Guided by Grandma and Grandpa – smart people, he says, though they had only sixth and eighth grade educations – he was doing all right. The high school junior was taking advanced-placement English and history (and hating math), playing football, ready to take the helm of his 2,000-student high school’s newspaper, and dreaming of sports journalism. But his course was to take a radical new direction when he made a summer visit to his best friend, who’d moved to Fargo. There were ulterior motives: “My family thought it was time to get me in a better environment,” he recalls. He fell in love with his buddy’s new home. “I met some cool people, and I felt I could succeed here,” he says. So he stayed. When school started that fall, he was living with his friend’s family and tackling senior year at Fargo North High School.
He became a Spartan graduate in 1991, then went on to graduate from North Dakota State University with a degree in political science and American history, the first in his family to complete college. Still honoring their dream, he enrolled in the University of North Dakota Law School in 1997. But after graduation, he still wasn’t sure of what to do next. He delayed taking the bar exam as he explored his options. That journey brought him to Moorhead in 2002, where he’s lived ever since. After several years as Concordia’s director of multicultural studies, he finally took the bar exam. He worked in turn for the Clay County public defender’s office, the county prosecutor and in his own private practice. Today he serves public defense client’s under contract with the state of Minnesota and the Federal District of North Dakota.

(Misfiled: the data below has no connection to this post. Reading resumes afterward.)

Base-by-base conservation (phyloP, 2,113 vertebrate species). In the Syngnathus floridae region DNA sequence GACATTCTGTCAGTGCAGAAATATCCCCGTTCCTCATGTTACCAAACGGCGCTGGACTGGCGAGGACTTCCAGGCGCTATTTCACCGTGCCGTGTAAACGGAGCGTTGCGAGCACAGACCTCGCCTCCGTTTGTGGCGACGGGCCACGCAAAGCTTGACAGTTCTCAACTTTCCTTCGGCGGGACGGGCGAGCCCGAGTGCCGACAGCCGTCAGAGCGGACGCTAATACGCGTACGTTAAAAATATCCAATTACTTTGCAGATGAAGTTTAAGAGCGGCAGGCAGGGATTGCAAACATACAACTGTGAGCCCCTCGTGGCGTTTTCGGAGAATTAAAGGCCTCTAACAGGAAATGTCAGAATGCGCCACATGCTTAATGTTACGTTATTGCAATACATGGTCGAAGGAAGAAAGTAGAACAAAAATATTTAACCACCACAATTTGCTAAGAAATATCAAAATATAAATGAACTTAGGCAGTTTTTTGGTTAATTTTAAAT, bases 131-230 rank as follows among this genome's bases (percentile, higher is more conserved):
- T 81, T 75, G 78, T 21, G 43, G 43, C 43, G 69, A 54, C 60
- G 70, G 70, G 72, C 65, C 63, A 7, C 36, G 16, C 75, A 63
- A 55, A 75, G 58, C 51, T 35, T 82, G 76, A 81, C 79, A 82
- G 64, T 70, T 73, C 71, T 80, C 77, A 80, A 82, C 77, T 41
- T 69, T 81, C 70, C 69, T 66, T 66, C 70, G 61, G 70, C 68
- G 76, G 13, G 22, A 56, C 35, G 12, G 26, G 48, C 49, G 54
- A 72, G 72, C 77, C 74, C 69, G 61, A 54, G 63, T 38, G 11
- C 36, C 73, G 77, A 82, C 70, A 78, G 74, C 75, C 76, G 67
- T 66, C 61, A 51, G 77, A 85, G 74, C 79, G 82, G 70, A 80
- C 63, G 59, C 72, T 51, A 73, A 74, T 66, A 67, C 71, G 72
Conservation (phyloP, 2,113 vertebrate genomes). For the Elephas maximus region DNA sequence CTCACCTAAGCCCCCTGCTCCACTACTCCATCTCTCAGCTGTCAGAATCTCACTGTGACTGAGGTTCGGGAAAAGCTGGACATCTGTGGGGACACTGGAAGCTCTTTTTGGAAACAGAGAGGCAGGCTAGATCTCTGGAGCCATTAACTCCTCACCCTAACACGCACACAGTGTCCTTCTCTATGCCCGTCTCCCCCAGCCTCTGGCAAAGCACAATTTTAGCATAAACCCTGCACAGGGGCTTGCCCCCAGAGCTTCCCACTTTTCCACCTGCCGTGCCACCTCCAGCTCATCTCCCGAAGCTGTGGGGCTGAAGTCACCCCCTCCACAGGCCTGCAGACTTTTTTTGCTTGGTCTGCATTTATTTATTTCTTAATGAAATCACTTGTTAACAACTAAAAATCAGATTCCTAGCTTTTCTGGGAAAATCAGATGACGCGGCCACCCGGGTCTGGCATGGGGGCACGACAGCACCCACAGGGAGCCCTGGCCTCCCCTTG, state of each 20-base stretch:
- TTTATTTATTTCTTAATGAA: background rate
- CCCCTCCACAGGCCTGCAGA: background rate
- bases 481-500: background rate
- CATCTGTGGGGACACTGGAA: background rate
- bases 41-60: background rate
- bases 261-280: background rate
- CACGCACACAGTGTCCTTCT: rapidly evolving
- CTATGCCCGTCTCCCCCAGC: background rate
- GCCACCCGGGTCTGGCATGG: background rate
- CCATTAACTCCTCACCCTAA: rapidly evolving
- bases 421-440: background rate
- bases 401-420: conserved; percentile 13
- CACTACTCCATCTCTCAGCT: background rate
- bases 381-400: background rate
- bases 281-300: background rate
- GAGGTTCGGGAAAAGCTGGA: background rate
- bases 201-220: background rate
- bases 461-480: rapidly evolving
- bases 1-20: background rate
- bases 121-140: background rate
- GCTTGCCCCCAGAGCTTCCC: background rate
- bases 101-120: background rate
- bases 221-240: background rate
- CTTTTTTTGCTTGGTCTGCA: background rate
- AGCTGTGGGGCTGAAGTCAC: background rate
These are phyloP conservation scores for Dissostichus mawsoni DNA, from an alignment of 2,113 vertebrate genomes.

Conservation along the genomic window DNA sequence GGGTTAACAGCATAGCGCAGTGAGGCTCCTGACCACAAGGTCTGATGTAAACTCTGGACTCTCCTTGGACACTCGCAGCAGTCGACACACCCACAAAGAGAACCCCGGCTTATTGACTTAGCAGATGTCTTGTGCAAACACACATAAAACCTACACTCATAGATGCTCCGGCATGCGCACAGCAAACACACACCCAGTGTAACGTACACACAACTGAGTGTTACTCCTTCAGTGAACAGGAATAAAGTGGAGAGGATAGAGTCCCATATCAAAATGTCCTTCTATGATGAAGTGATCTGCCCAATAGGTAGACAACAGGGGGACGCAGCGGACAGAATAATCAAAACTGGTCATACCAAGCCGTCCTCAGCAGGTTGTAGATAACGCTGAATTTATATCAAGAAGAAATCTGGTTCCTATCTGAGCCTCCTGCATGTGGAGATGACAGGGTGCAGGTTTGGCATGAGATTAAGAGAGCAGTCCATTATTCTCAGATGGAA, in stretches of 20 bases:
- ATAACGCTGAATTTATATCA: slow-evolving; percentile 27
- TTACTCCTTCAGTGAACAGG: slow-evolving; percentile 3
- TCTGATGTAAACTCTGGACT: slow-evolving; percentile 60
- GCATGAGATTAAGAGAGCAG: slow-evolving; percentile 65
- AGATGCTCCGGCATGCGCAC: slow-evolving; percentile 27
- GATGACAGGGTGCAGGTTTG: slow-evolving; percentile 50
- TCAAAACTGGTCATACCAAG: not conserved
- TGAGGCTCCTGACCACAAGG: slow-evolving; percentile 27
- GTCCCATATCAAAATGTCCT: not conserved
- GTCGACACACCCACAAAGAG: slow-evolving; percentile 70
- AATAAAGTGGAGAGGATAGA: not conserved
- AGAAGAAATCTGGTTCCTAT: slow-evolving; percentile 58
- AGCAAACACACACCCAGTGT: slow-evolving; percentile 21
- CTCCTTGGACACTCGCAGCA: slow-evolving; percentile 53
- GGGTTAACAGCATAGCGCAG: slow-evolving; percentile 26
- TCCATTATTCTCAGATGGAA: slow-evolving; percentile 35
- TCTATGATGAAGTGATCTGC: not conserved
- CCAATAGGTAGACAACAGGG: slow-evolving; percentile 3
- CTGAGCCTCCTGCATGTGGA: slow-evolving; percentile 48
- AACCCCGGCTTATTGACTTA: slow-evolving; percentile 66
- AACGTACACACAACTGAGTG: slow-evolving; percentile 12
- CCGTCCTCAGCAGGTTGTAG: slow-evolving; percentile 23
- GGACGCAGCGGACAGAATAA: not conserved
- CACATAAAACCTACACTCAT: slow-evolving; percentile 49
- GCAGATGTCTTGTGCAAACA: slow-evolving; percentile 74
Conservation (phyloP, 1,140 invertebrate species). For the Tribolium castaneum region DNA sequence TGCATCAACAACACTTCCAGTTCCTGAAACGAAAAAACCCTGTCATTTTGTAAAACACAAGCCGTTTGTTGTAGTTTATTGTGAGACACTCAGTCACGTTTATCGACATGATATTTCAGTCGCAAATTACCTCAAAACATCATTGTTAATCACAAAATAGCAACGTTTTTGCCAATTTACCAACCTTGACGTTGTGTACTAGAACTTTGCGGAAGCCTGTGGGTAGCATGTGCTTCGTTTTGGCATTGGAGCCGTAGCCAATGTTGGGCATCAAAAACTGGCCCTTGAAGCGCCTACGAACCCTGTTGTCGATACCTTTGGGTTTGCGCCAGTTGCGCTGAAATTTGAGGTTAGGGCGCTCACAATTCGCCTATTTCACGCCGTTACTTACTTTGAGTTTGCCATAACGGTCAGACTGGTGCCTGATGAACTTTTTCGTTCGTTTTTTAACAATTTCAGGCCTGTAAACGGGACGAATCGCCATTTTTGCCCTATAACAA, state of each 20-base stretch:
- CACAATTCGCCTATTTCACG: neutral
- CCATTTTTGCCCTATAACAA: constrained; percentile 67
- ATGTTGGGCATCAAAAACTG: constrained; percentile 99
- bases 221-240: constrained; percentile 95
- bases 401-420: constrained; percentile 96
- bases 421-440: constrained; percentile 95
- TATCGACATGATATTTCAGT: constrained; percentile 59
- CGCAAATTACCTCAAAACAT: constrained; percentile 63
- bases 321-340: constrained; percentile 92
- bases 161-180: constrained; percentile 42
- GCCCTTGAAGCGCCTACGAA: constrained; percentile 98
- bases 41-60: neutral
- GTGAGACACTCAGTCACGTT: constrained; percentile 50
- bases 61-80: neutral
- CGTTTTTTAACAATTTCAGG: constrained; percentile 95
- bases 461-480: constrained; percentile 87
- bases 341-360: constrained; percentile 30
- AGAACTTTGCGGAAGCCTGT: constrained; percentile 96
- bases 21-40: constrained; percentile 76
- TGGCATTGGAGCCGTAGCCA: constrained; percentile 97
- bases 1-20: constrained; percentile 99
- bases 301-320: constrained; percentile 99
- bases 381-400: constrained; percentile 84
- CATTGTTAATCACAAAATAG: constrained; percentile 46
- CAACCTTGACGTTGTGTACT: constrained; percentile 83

During the interim between Concordia and the bar, he also worked as a family advocate for the Moorhead school district. “I know what they may be going through,” he said after his talk at the Vista Center. “I wasn’t one of these students, but I easily could have been. I know what some of their parents face – poverty, always working to get by, no time. I have a passion for helping them make a difference in their own lives.”
Time is precious in J.J.’s present life as well. “I’m juggling something like two full-time jobs, with my legal practice and the mayor,” he says. “Three, if you count my family. I have to be conscientious about sticking to a schedule, and I am trying to be as efficient and effective as I can.” He credits city manager Chris Volkers, office director Carrie Rogers and the rest of the city staff with keeping him organized and filling him in as he tackles new aspects of his role. “I drop our youngest off at Robert Asp School in the morning, and then I’m off to the races.”